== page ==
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A new take on SequenceCommand (part 1)

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With an ever-growing code base on our ever-growing project, I have been doing quite a bit of thinking regarding the Cairngorm SequenceCommand. It seems that every time we add a new feature, we have to add at least one new command, that is just a slight variation on the same thing. This is especially true in our initialization of our application. It could be even more true if you were using a modular type approach to building your applications.

During the initialization of our application, a chain of SequenceCommands fire off to get their needed data. There are also times that this same information needs to be retrieved out-of-sequence or retrieved solely on its own. So in a traditional approach, you would have a regular Cairngorm Command subclass when you need this information out-of-sequence, and then an almost duplicate Cairngorm SequenceCommand for those times previously mentioned. So essentially you are duplicating the needed code to achieve the same results. And the reason this is, is because the logic to perform the ‘guts’ of the SequenceCommand has some dependencies on the next command to be called. This then can have an effect not only the command in question but also the possible command preceding it and/or the next command as well.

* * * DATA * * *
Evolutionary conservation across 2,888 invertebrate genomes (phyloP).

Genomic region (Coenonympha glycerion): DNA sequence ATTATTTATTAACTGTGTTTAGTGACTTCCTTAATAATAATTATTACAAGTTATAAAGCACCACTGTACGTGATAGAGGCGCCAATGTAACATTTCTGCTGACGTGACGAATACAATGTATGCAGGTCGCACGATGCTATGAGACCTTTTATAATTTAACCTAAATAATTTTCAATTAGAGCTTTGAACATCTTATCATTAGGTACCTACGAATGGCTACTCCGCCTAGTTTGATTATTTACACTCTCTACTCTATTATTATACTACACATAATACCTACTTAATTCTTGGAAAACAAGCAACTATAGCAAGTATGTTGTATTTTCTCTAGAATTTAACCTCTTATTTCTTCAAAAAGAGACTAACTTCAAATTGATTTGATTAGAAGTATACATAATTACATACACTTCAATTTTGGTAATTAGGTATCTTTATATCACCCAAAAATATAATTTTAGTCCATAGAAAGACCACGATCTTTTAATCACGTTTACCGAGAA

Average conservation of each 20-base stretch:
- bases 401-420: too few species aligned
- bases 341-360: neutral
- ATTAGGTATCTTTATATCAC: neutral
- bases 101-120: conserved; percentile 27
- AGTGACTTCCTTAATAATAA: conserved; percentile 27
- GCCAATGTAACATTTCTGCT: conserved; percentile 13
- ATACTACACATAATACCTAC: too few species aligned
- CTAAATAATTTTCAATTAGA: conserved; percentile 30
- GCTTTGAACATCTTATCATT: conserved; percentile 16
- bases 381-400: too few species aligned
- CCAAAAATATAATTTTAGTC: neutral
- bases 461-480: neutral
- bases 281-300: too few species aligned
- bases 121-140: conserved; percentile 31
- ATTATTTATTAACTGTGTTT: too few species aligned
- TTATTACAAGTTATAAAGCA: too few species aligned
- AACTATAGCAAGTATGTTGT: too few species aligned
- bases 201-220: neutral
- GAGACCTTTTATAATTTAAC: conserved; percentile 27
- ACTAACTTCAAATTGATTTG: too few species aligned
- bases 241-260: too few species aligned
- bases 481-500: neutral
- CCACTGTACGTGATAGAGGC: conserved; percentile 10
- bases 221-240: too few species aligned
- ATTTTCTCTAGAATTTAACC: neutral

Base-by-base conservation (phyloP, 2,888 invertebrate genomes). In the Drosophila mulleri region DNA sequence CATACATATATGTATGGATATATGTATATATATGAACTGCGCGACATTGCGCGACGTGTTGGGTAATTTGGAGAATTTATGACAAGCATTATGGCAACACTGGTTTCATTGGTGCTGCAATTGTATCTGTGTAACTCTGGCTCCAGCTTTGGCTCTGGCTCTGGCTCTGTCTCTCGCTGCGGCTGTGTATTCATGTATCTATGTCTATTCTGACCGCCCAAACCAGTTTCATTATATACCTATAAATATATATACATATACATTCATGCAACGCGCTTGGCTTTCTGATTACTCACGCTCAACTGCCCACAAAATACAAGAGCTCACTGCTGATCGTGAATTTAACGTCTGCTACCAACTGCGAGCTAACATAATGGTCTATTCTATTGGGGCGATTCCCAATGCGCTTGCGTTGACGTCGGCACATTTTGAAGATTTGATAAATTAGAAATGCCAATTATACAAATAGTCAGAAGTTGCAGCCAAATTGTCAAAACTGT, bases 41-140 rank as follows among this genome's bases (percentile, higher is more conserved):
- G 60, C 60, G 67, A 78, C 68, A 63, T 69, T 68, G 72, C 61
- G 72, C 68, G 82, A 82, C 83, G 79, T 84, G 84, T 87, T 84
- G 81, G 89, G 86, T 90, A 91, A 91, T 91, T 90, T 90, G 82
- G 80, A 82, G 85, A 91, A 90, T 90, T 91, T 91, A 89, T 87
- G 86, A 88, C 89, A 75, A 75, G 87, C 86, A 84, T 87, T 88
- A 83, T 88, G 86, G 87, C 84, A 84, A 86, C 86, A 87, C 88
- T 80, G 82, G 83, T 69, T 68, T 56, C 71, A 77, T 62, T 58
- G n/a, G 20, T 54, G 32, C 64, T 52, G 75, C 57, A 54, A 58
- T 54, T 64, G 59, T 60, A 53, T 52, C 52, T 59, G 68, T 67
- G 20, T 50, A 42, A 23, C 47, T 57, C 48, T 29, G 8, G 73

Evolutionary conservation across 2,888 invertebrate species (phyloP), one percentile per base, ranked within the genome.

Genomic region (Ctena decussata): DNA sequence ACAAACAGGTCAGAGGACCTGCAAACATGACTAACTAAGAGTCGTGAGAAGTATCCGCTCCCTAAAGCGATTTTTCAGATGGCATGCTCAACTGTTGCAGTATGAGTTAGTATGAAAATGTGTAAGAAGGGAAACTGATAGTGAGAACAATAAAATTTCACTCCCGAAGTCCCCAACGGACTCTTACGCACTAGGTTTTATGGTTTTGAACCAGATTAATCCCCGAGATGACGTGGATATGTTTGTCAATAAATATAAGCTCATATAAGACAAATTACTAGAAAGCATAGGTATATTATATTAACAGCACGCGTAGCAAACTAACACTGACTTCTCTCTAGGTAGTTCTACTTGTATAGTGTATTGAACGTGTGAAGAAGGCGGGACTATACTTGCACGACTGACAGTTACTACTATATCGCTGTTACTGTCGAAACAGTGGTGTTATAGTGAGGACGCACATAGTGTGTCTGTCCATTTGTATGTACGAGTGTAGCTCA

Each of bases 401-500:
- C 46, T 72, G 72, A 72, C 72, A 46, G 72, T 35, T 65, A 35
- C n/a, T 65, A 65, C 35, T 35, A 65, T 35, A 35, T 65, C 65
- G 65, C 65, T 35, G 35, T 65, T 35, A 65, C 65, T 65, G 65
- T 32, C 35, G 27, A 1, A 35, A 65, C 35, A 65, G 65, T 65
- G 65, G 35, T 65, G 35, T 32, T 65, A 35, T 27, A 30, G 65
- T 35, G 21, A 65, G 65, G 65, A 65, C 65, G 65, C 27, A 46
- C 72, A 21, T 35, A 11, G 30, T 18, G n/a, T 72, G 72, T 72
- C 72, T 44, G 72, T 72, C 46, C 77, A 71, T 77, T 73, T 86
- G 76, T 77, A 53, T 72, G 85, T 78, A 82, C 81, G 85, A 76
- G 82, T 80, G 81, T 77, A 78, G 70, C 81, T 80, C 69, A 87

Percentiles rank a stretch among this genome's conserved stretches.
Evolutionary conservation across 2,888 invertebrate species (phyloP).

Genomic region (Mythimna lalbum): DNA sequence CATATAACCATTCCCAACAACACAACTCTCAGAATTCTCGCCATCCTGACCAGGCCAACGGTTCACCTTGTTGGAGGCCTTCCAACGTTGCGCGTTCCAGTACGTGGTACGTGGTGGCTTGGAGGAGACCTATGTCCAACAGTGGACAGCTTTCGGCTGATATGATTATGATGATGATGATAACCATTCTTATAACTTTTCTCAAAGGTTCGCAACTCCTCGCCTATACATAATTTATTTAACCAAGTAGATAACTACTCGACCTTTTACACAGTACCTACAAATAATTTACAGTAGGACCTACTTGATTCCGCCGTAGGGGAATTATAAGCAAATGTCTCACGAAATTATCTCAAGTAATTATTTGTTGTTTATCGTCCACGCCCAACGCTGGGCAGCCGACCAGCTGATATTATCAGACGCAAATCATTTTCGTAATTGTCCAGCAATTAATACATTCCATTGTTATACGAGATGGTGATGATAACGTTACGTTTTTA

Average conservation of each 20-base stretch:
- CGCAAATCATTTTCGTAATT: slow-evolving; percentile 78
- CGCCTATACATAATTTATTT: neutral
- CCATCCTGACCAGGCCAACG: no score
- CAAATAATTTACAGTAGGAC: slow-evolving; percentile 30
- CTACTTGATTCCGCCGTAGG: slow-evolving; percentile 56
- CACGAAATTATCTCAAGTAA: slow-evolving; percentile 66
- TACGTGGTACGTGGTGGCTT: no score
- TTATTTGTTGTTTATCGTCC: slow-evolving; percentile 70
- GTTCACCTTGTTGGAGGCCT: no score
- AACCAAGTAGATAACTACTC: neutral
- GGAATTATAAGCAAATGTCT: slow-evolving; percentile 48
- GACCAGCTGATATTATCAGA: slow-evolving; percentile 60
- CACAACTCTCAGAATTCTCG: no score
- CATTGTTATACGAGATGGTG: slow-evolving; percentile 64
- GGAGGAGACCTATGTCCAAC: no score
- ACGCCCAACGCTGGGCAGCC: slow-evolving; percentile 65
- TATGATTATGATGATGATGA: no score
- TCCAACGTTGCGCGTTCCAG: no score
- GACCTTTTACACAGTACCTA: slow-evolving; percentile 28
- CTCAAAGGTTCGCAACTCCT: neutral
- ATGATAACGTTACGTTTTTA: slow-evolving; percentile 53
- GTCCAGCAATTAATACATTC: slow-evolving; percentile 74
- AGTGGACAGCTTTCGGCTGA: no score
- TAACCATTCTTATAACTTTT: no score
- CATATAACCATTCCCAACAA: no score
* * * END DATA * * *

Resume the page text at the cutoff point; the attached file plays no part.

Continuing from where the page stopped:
I don’t like this for a few reasons:

  1. unnecessary code duplication.
  2. code dependencies at the logic level of the commands (increased coupling?).
  3. ripple effects for related commands.

So I started to think about how to make this process more efficient. How could I achieve code re-usage and still maintain the ability to ‘sequence’ commands together. I have been looking at how the mx.effects classes work. You can have a Move instance do something once like move a box from ptA to ptB. You can also have several other effects do their tasks, and then turn around and use your Move instance again. You can even chain Move along with those other effect to fire off in sequence with out modifying the original instances’ properties. So why can’t the same be applied to how we chain commands together? I think it can with very little effort. We’ll talk about the details in part 2.


One thought on “A new take on SequenceCommand (part 1)

  1. Pingback: The Sequence Command Revived. « jwopitz - flex/flash exploration

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